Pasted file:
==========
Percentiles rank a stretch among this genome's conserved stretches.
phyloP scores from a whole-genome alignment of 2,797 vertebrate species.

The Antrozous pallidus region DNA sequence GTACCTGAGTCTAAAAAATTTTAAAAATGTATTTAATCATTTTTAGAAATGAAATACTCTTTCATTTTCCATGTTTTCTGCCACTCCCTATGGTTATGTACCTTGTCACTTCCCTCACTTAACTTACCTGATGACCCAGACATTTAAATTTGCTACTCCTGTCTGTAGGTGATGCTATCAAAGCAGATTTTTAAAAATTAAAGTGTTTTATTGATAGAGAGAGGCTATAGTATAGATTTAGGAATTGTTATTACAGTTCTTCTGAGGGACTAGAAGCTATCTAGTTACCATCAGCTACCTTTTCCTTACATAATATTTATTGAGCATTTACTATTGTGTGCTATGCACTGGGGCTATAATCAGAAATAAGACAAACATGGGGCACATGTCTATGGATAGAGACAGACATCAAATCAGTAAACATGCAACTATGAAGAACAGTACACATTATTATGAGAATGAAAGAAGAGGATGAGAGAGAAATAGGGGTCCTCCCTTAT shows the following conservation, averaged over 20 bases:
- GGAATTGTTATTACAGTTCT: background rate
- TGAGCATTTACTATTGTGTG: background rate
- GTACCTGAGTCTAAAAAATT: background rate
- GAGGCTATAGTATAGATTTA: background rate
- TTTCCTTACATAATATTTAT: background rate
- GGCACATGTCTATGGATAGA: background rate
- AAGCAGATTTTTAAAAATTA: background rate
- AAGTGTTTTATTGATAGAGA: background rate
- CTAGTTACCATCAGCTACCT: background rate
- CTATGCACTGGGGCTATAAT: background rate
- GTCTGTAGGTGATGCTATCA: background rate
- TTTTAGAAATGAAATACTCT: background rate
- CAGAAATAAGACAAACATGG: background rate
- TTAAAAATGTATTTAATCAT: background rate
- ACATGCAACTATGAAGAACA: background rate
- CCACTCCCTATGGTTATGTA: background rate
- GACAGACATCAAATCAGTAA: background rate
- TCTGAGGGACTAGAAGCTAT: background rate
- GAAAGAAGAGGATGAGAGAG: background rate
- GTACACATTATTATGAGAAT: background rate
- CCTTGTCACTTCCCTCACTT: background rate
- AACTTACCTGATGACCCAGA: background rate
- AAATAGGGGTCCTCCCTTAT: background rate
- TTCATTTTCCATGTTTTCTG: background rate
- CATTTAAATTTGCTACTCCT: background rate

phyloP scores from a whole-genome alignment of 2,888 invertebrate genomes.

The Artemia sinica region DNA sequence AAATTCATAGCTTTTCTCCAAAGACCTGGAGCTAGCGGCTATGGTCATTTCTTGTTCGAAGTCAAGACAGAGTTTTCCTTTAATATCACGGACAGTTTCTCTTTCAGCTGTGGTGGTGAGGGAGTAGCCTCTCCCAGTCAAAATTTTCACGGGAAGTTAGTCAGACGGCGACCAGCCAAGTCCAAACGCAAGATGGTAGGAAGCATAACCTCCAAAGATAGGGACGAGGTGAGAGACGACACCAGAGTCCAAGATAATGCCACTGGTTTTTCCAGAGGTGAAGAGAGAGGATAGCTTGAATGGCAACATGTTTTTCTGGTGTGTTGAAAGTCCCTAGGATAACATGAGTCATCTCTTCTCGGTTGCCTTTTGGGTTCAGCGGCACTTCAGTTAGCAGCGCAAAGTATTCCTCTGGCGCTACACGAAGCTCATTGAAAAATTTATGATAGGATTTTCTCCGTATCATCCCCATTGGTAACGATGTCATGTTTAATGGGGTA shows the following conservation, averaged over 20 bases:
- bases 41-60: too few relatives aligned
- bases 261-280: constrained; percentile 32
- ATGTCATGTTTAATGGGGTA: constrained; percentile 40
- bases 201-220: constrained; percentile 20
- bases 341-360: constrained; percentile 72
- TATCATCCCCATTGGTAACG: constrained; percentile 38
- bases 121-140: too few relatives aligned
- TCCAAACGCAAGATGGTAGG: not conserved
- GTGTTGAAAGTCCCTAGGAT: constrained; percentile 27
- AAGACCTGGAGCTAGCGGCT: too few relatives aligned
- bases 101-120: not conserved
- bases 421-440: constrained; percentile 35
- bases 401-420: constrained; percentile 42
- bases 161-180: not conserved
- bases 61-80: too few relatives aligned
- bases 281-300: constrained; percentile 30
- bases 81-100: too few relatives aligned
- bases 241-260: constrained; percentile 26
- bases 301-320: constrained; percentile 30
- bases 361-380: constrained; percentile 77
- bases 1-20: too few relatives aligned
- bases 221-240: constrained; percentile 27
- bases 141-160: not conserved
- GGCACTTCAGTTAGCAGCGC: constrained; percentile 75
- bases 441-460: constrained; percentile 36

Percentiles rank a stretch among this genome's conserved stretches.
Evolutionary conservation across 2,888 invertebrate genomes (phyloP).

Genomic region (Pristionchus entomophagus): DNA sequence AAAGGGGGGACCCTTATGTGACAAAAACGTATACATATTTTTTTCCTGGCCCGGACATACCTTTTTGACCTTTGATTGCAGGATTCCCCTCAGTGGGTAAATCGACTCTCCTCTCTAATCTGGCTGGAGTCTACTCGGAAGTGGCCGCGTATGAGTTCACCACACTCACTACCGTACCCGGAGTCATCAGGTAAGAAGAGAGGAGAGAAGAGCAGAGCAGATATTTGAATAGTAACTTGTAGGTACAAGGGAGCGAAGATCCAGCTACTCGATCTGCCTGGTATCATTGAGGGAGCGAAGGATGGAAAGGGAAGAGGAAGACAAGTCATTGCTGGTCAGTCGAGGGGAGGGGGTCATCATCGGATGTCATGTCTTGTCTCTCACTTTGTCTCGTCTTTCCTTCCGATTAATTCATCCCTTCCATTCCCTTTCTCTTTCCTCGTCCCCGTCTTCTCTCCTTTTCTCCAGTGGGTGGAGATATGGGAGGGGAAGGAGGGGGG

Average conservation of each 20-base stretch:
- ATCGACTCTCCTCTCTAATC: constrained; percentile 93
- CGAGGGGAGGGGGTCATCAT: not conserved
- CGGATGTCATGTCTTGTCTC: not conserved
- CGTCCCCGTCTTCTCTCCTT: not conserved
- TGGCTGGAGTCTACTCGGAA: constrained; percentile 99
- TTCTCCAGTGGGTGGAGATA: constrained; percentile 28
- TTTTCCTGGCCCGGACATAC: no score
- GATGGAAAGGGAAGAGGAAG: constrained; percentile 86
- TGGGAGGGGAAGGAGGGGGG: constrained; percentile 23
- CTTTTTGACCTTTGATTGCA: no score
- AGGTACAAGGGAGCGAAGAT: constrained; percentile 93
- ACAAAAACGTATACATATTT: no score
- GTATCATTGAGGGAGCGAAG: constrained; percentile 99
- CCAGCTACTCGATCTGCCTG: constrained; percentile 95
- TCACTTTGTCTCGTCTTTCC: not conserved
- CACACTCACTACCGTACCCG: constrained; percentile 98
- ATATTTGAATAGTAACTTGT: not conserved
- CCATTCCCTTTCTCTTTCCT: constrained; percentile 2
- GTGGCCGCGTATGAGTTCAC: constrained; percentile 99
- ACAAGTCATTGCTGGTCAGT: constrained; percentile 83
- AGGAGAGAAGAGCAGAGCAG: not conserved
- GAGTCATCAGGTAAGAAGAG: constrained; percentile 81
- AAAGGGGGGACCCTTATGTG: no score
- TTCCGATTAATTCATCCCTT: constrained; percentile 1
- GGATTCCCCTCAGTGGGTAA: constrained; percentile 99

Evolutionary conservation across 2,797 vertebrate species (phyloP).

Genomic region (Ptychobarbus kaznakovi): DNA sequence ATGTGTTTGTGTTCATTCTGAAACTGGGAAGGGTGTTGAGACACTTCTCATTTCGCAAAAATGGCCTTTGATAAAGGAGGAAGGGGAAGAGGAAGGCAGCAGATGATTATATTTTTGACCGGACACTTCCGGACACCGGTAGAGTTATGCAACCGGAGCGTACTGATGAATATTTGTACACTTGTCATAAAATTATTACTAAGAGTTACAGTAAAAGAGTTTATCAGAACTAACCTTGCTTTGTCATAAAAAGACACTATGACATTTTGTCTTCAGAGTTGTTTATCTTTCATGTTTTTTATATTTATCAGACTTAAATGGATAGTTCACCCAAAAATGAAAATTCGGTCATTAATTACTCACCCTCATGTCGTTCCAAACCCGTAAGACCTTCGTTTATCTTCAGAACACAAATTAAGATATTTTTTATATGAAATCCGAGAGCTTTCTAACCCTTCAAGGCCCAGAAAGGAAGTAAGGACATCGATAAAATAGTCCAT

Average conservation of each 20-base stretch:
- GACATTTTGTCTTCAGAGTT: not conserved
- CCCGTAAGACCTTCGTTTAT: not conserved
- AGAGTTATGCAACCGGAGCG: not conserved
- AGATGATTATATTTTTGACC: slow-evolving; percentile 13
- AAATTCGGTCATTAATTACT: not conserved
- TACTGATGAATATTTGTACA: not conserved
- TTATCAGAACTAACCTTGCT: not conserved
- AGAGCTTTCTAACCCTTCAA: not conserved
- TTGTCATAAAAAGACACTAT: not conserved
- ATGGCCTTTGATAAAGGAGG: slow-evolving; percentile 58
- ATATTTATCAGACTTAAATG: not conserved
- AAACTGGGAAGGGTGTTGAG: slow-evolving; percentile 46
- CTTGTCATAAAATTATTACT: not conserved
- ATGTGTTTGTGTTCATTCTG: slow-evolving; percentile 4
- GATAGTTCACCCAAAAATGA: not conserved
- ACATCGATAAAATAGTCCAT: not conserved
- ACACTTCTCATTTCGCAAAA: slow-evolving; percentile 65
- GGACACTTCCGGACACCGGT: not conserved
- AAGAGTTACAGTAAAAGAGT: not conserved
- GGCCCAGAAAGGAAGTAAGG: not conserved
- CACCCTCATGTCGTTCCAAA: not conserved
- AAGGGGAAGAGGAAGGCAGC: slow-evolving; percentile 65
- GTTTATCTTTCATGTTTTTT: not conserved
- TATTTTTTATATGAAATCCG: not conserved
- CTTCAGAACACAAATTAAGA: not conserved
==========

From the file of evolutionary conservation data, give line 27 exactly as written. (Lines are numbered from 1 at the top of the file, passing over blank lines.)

- TTCATTTTCCATGTTTTCTG: background rate